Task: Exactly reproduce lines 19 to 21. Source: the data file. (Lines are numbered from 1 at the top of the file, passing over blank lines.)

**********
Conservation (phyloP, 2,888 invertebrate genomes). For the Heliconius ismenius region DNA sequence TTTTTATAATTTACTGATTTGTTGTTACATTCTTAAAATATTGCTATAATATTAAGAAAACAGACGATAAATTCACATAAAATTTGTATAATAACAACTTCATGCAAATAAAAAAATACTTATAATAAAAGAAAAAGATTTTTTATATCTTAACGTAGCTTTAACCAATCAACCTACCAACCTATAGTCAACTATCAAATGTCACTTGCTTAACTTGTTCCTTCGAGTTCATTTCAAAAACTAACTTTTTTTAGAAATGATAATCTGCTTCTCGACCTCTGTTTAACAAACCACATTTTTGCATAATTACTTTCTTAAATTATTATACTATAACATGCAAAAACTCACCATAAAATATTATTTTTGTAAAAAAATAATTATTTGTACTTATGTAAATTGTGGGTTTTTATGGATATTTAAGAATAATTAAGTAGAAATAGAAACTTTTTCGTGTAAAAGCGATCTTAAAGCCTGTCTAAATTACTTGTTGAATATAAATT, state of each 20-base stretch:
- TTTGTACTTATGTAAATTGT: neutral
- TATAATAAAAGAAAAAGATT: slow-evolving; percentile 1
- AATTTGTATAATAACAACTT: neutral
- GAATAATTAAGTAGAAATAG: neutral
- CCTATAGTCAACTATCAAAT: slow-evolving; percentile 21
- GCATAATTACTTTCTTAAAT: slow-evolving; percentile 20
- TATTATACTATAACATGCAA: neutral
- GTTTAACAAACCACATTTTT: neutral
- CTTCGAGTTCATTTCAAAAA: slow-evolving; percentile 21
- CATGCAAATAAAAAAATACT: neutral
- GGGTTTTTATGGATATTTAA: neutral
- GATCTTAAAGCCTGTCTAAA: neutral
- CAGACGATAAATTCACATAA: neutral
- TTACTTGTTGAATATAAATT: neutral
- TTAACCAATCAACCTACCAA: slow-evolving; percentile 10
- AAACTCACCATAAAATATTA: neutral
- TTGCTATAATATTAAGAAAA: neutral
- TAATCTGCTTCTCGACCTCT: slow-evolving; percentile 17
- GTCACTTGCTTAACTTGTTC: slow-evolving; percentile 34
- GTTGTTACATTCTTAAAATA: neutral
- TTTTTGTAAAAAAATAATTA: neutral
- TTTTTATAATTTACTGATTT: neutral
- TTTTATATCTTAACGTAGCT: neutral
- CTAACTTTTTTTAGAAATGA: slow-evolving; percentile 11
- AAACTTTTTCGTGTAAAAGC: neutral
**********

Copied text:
- TAATCTGCTTCTCGACCTCT: slow-evolving; percentile 17
- GTCACTTGCTTAACTTGTTC: slow-evolving; percentile 34
- GTTGTTACATTCTTAAAATA: neutral